Videotaping and audio taping will increase your audience numbers. If you are hosting a storytelling series or want to create an annual or regularly spaced storytelling event, I strongly suggest encouraging people to video and/or audiotape storytelling programs, with storyteller permission, of course.
Marketing should be diverse and early. Market everywhere in every format: fliers mailed to people, fliers in stores and restaurants, social media (Instagram is the current favorite, but also Twitter, Facebook and LinkedIn), postcards to pass out or to mail or post.
Finally, pay your storytellers. Yes, you are giving them an “opportunity” and “exposure”, but really the storytellers paid for gas to get to the venue and even more, they paid in time to be able to present a polished well-crafted story. Now, I’m not saying that you need to pay them at the rate of a large festival, or even at their usual rate for smaller shows, but payment means you really appreciated what they sacrificed to make your program possible. I have charged $15 – $20 at the door as a “donation”, or simply as a fee. Then pay your venue and split the rest between the storytellers. Remember if you are in the show as well, pay yourself as a storyteller. As a side note, I am not recommending paying persons for an open mic night or persons whose names are chosen at random at a story slam type event.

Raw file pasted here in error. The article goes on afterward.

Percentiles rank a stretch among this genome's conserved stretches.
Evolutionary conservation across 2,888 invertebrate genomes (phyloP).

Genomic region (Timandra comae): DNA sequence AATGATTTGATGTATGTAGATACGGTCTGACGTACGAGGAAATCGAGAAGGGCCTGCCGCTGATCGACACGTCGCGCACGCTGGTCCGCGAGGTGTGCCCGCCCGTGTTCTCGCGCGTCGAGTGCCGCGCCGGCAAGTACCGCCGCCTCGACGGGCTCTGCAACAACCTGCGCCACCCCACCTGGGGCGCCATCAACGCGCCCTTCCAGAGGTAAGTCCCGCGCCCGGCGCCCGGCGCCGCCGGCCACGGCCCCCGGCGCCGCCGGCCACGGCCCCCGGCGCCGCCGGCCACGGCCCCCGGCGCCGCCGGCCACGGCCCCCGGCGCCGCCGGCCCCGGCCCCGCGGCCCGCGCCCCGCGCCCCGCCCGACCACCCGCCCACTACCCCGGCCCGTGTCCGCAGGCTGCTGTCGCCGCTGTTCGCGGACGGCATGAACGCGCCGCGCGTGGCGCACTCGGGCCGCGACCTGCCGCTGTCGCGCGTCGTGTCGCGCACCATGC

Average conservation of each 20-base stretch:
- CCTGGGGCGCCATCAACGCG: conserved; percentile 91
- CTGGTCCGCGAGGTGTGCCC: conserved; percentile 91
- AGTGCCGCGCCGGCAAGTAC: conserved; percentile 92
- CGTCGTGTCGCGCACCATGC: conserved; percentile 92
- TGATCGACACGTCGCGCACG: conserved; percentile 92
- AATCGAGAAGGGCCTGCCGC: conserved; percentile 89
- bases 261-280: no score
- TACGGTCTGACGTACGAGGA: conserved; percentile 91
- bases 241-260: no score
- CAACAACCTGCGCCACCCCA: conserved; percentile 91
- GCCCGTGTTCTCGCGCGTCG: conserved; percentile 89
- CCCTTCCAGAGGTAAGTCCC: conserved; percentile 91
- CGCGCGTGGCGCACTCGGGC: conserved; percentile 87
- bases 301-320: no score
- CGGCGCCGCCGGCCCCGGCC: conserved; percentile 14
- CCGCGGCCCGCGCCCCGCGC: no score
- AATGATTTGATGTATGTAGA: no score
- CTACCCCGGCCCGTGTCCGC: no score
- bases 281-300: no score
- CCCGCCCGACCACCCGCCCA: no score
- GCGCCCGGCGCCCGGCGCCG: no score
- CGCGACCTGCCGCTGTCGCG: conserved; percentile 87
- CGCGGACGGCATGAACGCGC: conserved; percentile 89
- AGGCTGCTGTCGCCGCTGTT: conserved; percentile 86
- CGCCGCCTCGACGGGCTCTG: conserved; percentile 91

I think that wraps up my suggestions. For an easier way to remember, or a way to not have to pull up this whole blog again when needed, here are the highlights:
- Set up your strongest storytellers in strategic positions.
- Keep announcements and introductions brief.
- Intermission is not a requirement.
- Videotaping and audiotaping will increase your audience numbers.
- Marketing should be diverse and early.
- Pay your storytellers.
I suppose there is one more thing: Have fun, realize that you are providing a way to inspire, entertain and transform, and keep creating storytelling spaces. In the words of Ray Hicks, “Tell On!”
Sheila Arnold, Teaching Artist Mount Vernon Research Fellow P.O. Box 3694, Hampton, VA 23663 757-725-1398 (home and cell) www.mssheila.org
Join us for the NABS 37th Annual Festival Conference, in Montgomery, November 6-10.